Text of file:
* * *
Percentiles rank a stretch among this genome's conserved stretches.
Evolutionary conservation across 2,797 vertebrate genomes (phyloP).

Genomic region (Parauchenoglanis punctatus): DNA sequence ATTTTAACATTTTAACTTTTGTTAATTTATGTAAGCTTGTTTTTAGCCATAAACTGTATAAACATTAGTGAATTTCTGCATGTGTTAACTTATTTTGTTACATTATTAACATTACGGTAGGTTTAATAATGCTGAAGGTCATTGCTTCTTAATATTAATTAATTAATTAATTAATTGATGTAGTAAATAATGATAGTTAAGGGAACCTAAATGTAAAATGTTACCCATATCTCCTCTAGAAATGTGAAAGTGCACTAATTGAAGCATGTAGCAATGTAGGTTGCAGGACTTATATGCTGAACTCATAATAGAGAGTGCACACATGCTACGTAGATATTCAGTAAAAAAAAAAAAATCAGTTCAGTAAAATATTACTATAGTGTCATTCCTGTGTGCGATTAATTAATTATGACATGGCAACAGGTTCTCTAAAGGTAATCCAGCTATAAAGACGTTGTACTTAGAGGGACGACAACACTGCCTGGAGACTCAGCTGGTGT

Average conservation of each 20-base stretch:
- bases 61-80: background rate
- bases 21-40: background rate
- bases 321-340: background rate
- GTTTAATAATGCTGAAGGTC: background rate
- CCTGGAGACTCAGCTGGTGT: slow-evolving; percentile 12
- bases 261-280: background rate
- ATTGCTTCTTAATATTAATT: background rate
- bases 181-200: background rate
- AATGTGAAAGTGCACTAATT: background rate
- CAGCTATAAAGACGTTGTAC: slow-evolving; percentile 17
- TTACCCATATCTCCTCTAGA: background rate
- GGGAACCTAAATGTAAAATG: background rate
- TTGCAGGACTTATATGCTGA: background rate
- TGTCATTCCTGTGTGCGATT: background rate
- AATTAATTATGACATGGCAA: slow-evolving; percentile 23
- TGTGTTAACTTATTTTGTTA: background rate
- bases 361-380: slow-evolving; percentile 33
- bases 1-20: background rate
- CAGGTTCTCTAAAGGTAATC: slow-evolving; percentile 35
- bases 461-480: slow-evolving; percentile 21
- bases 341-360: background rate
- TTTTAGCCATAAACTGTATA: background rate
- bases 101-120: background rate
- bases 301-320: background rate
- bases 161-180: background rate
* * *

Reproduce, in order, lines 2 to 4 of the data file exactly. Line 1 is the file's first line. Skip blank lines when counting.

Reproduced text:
Evolutionary conservation across 2,797 vertebrate genomes (phyloP).

Genomic region (Parauchenoglanis punctatus): DNA sequence ATTTTAACATTTTAACTTTTGTTAATTTATGTAAGCTTGTTTTTAGCCATAAACTGTATAAACATTAGTGAATTTCTGCATGTGTTAACTTATTTTGTTACATTATTAACATTACGGTAGGTTTAATAATGCTGAAGGTCATTGCTTCTTAATATTAATTAATTAATTAATTAATTGATGTAGTAAATAATGATAGTTAAGGGAACCTAAATGTAAAATGTTACCCATATCTCCTCTAGAAATGTGAAAGTGCACTAATTGAAGCATGTAGCAATGTAGGTTGCAGGACTTATATGCTGAACTCATAATAGAGAGTGCACACATGCTACGTAGATATTCAGTAAAAAAAAAAAAATCAGTTCAGTAAAATATTACTATAGTGTCATTCCTGTGTGCGATTAATTAATTATGACATGGCAACAGGTTCTCTAAAGGTAATCCAGCTATAAAGACGTTGTACTTAGAGGGACGACAACACTGCCTGGAGACTCAGCTGGTGT

Average conservation of each 20-base stretch: